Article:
Tuesday, November 17, 2009

Is Android a "Tower of Babel" OS?

That's the question I'm thinking about after reading an in-depth and excellent 3 part series of articles titled Inside Google's Android and Apple's iPhone OS. 

The series analyzes the Android OS and how it compares to and contrasts with Apple's iPhone OS in three main areas. The first article is a comparison of the OS's as core platforms. The second article compares the business models Google and Apple are implementing for their mobile OS platforms. The final article looks at how each platform manages software updates and delivers platform advancement in the form of new operating system features and bundled apps. If you want a deep analysis of both platforms in these areas and have some time to dig in, the author 'Prince McLean' does an excellent job of covering a lot of ground. 
The biggest takeaway from the series for me was the many ways each Android handset maker is going to be able to make custom modifications and changes to Android. Each vendor is naturally going to try and make the end user experience the most attractive it can. This means user experience from one Android device to the next could be VERY different. Now on the surface that sounds great! More choice for consumer's is always a great thing, right? On the surface that IS true.  

But there is a devil in the details underneath the variability of the flying windows on your Android handset. That devil is the difficulty this creates for SW application developers to develop Android apps that run across many devices on all the different variations of Android deployed on all the various devices from competing vendors. The testing permutations will boggle the mind of even the best mobile app development company. Developers have been promised "write once, run anywhere" many times in the past and every time it's ended in a mess. No matter what Google promises I'm pretty certain the Android model will not achieve, "Write once, run anywhere."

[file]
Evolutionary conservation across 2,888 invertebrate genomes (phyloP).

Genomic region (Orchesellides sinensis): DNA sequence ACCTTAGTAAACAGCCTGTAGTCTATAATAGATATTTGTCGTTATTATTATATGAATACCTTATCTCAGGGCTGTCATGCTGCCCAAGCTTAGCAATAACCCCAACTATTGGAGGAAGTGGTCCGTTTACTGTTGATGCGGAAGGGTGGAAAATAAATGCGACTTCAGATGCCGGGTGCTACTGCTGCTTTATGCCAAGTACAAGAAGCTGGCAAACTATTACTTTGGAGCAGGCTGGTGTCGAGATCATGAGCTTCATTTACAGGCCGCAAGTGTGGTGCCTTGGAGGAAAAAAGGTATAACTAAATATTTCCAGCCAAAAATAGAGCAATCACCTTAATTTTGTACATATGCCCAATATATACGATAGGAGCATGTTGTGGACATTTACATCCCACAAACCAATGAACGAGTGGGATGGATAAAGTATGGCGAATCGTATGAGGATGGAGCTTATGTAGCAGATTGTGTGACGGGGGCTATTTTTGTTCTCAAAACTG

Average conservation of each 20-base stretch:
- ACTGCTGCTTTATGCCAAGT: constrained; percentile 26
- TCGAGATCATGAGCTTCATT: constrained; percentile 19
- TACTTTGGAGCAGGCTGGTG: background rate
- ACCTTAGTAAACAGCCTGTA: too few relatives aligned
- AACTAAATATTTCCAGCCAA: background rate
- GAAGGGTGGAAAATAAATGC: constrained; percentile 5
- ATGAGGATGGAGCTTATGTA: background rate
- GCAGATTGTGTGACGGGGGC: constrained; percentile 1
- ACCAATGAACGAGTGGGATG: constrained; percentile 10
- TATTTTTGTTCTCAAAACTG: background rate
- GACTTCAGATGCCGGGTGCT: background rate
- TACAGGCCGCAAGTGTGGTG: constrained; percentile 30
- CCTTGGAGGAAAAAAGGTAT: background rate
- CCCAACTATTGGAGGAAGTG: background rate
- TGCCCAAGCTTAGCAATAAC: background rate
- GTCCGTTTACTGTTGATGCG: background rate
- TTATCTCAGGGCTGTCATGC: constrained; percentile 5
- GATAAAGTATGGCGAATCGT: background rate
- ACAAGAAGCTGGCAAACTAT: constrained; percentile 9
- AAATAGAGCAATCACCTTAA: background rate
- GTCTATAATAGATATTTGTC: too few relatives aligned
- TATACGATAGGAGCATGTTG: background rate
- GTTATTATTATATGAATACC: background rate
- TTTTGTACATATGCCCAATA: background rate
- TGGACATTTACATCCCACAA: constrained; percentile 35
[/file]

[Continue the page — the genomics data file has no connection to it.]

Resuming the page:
Imagine trying to manage your 4 or 14 mobile apps you've written for mobile phones when there are 20, or 50, different Android handsets from a dozen different handset vendors and you have to test and certify that app to run on all 50 devices? Then imagine having to retest on every device every time an OS update gets pushed from Google. Then you have to retest and certify AGAIN every time the handset vendor issues it's layer of changes on top of the latest Google Android release.

Now compare this to the effort for the iPhone App developer of retesting and re-certifying each time Apple issues an iPhone OS update. Then take into account the likelihood that Apple is going to move away from it's ATT exclusive and sell through other US vendors and all the major global vendors. As an App Developer, whether you love Apple or hate them, you'll have to think hard about how you spread your limited SW development resources between iPhone and Android.  In the long run is it sustainable from a business perspective for the mobile app developer to take on the headaches building and scaling the Android "Tower"?

This devil has the potential to make the Android community suffer the same fate the builders of the Tower of Babel suffered in trying to build a tower that reached the heavens. There may be just too many Android "languages/dialects" to effectively sustain a combined effort to disrupt and compete with Apple's "iPhone Hegemony".

I'm a big believer in the benefits of competition for consumers and for the businesses who are competing. So I hope Android is a success. That success, if it happens, will certainly drive innovation forward and improve the health of the industry as a whole.

But to do that Google and it's vendor partners must do something to make sure App Development for Android is not going to be a mess? If they don't, SW Developers are going to feel like they are SW developer versions of Bill Murray in "GroundHog Day"; redoing the same SW tests over and over and over and never getting it right? Am I missing something here? I'm curious to hear what people think.
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